North Korean leader Kim Jong-un, who has banned the ‘lion’s mane’ hairstyle and tight jeans in the past weeks for fear that the degenerating Western culture will affect young North Koreans, has now made a statement about K-Pop.
The famous US newspaper The New York Times conveyed to its readers that North Korean leader Kim Jong-un described K-Pop, which emerged in South Korea and has a large fan base around the world, as a “dangerous cancer”.
NY TIMES: LAUNCHES A CAMPAIGN AGAINST K-POP CURRENT
While the NY Times reported that Kim Jong-un had launched a campaign against the K-Pop trend, which he said was undermining North Korea’s culture, he said he wanted all content with signs of South Korean popular culture to be weeded out.
According to the news, Kim Jong-un, who thinks that South Korean popular culture content is disrupting “the clothes, hairstyles, speaking style and behavior” in his country, said that security officials will deal with North Koreans who smuggle K-dramas and K-pop music into the country in different ways. .
SOUTH KOREA CLAIMS 5 TO 15 YEARS IMPRISONMENT
The South Korea-based Daily NK newspaper also reported that last year, North Korea passed a law that would force people caught or possessed watching South Korean cultural industry content to work in labor camps.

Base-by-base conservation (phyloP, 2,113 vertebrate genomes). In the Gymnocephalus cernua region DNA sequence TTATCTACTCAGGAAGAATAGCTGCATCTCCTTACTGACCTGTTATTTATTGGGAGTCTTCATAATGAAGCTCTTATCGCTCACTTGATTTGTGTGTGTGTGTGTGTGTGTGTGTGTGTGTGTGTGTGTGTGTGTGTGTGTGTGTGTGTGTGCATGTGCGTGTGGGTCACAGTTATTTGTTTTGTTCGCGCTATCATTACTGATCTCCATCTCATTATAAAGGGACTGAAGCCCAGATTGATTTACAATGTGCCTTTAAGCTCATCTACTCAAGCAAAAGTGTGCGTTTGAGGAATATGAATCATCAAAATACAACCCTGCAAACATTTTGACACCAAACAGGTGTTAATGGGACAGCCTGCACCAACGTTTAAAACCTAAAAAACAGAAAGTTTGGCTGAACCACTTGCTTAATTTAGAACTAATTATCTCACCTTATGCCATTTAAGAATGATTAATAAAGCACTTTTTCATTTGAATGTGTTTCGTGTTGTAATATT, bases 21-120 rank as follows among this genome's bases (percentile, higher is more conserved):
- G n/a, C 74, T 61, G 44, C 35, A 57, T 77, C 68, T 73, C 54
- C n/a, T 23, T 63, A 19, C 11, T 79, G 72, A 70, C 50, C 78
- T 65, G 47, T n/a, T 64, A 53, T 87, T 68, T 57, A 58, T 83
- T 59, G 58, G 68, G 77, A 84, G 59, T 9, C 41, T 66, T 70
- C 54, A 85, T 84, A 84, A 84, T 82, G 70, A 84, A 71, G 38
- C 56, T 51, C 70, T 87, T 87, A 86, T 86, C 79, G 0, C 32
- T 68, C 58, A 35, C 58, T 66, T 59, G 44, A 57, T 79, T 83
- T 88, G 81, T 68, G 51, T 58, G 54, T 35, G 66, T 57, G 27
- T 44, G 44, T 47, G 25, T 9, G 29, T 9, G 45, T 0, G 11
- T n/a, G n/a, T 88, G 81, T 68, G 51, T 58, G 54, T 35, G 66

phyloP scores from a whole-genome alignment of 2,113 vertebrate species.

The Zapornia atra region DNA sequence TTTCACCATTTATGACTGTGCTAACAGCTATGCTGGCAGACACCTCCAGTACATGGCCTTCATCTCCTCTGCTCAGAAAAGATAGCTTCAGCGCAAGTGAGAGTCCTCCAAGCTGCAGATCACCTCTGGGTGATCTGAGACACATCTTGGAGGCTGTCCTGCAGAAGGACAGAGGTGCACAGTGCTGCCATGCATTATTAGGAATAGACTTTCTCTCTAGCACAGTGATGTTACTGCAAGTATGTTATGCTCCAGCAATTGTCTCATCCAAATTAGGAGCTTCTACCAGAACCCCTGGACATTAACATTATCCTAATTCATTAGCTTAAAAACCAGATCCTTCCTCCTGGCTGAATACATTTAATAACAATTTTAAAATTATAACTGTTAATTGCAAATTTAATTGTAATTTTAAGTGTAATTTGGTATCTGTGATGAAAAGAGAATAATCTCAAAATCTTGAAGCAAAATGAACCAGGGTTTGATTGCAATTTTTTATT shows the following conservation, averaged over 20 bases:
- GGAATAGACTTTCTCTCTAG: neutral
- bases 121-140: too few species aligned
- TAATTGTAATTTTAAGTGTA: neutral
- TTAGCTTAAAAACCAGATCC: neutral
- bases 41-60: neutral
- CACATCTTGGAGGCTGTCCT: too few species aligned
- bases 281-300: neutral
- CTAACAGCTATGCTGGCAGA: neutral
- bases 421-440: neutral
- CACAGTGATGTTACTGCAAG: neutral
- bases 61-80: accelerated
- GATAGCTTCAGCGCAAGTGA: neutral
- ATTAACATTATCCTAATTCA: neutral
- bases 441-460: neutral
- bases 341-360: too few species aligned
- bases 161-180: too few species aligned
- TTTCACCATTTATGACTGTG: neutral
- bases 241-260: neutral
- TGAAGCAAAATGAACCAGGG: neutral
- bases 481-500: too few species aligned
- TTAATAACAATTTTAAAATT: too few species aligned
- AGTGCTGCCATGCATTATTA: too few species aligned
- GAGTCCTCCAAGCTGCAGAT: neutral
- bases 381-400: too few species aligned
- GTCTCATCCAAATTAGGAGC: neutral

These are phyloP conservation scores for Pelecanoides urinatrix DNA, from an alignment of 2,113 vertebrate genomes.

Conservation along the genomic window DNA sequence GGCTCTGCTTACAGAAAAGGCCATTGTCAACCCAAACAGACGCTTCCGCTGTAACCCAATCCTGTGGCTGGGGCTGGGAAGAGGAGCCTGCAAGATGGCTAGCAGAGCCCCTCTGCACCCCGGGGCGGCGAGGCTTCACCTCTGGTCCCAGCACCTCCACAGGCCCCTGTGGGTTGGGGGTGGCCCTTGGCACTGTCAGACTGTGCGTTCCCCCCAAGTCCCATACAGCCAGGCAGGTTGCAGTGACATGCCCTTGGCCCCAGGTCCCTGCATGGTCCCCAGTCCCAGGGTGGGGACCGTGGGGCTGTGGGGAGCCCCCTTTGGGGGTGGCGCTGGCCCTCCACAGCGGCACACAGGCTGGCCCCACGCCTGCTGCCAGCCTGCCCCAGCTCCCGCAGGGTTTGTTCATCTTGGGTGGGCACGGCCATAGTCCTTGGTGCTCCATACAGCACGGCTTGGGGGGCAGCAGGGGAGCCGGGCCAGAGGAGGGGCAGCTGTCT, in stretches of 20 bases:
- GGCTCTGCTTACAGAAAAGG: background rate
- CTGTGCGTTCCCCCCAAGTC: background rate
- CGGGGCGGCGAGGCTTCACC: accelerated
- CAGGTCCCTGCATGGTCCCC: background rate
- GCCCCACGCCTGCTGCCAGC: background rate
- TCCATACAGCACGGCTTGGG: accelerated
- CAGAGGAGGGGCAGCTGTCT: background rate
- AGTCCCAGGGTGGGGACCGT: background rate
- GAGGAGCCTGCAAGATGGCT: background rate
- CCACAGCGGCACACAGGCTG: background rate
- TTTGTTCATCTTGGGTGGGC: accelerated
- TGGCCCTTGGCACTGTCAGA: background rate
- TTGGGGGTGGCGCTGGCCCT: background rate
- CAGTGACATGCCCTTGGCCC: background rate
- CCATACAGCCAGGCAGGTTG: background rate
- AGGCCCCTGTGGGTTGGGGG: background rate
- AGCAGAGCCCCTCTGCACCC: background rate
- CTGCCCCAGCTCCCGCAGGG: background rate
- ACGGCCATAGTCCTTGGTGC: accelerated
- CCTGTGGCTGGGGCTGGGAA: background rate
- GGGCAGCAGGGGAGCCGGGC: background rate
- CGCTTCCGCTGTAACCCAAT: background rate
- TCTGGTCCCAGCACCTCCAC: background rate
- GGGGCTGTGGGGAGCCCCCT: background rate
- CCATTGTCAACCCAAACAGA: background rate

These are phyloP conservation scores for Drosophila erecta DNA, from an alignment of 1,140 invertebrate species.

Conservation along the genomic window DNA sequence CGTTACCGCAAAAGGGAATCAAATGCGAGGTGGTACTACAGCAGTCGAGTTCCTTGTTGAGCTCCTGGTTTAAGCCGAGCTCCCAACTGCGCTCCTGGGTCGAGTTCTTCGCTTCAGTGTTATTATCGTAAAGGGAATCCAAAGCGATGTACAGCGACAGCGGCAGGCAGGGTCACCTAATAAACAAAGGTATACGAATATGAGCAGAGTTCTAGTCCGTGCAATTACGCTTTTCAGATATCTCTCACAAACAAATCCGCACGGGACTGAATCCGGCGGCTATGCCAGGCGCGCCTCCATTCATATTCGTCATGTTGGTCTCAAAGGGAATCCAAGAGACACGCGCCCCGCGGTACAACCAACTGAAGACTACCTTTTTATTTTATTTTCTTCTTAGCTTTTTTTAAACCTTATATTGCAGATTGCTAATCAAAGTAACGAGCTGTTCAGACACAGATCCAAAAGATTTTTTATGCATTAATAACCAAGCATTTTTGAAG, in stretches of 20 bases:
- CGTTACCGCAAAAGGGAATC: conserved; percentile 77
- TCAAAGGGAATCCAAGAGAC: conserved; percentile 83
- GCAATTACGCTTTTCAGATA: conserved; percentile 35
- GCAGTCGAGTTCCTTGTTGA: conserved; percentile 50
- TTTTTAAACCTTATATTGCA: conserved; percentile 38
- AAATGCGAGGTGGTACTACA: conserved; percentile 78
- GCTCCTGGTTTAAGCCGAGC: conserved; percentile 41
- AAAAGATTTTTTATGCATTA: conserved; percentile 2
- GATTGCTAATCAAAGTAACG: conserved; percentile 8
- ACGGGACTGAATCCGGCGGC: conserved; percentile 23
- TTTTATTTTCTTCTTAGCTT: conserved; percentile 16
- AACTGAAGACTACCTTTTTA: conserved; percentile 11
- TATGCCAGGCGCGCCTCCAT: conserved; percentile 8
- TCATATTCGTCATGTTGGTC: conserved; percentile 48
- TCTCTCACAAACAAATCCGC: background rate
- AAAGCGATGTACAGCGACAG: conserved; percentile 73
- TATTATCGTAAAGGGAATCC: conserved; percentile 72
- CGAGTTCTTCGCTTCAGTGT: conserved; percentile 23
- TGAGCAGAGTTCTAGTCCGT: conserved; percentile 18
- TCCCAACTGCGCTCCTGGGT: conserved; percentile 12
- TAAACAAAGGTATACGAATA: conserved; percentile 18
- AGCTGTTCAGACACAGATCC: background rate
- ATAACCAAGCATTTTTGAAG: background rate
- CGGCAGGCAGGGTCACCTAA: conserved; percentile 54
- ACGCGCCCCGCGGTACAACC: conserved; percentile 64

Daily NK claimed that under the law, which it said was enacted, anyone who watches or possesses K-content would face between 5 and 15 years in prison.
‘IF HE DOESN’T WANT TO LOSE THE FUTURE, HE MUST RE-RESTORE ITS IDEOLOGICAL CONTROL
“Young North Koreans think they owe nothing to Kim Jong-un,” said Jung Gwang-il, who defected to South Korea and runs a network that brings K-pop content to North Korea, speaking to the New York Times on the matter. “If he does not want to lose the foundation of the future of his family’s administration, he must regain his ideological control over the youth,” he said.
The North Korean leader had watched K-pop artists at the event “Spring Is Coming” held in Pyongyang in 2018, before the historic summit attended by US President Donald Trump and South Korean President Moon Jae-in.